Understanding Shutter Speed

Shutter Speed is one of the three pillars of photography, the other two being ISO and Aperture. Shutter speed is where the other side of the magic happens – it is responsible for creating dramatic effects by either freezing action or blurring motion. In this article, I will try to explain everything I know about shutter speed in very simple language.

What is shutter speed?

Shutter speed, also known as “exposure time”, stands for the length of time a camera shutter is open to expose light into the camera sensor. If the shutter speed is fast, it can help to freeze action completely. If the shutter speed is slow, it can create an effect called “motion blur”, where moving objects appear blurred along the direction of the motion. This effect is used quite a bit in advertisements of cars and motorbikes, where a sense of speed and motion is communicated to the viewer by intentionally blurring the moving wheels.

How shutter speed is measured?

Shutter speeds are typically measured in fractions of a second, when they are under a second. For example 1/4 means a quarter of a second, while 1/250 means one two-hundred-and-fiftieth of a second or four milliseconds. Most modern DSLRs can handle shutter speeds of up to 1/4000th of a second, while some can handle much higher speeds of 1/8000th of a second and faster. The longest shutter speed on most DSLRs is typically 30 seconds (without using external remote triggers).

Fast shutter speed: Fast shutter speeds can be used to produce the effect that movement has been frozen. The subject must be moving, and the camera still. The position of the subject in mid movement at the time the shutter opens is captured and isolated. This can be a useful technique for sports or dance photography, for photographing moving vehicles, or for creating effects such as the photographing of individual drops of water as they splash. As a general rule, if you want to photograph moving subject and obtain fine detail, a fast shutter speed is essential. Click here for examples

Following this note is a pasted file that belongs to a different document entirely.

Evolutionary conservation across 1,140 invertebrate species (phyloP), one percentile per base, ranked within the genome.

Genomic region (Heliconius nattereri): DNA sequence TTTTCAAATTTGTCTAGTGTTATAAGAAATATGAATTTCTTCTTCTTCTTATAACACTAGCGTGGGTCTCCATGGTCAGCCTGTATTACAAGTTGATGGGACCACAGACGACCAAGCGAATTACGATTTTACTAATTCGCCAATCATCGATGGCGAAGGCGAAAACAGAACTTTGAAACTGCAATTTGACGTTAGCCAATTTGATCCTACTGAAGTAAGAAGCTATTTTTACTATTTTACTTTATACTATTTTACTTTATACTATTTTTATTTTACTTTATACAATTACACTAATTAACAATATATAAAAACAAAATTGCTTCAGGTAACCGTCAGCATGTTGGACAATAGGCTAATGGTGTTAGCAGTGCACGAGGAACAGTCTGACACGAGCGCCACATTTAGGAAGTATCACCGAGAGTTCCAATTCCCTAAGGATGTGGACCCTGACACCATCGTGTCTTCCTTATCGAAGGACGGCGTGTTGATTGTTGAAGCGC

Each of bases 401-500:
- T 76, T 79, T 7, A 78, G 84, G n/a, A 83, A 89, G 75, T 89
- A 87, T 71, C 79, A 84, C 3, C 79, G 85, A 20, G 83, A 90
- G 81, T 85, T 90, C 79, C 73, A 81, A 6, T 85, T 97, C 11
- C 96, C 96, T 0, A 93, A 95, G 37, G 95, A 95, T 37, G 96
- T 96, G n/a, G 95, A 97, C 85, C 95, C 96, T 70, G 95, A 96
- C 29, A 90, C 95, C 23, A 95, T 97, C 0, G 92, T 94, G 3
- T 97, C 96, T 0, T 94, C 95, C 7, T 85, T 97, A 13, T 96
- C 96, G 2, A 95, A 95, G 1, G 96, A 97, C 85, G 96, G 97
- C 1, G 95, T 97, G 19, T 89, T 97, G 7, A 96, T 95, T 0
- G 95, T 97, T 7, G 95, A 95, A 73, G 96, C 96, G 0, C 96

Slow Shutter Speed: We use this for two reasons – first, because it’s quite dark and we need to let more light into the camera. Or second, because we want to introduce some blur into our photo. Sometimes we can use blur for a creative effect. Below there’s an example of how we can use blur to emphasise a certain part of a photo. A long shutter speed can be set at night to record car headlights as trails. The key thing to remember about using a slow shutter speed is that anything that moves in the scene will blur. Once you’re aware of this you can use it creatively in your photography. Click here for examples.

How to set shutter speed

Most cameras handle shutter speeds automatically through in-camera metering. When the camera is set to “Auto” mode, both shutter speed and aperture are automatically selected by the camera. When you shoot in “Aperture Priority” mode, you set the lens aperture, while the camera automatically sets the shutter speed.

There are two ways to manually set the shutter speed:
a) By setting the camera to “Shutter Priority” mode, where you set the shutter speed and the camera automatically selects the aperture.
b) By setting the camera to “Manual” mode, where you set both shutter speed and aperture manually.


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One comment on “Understanding Shutter Speed
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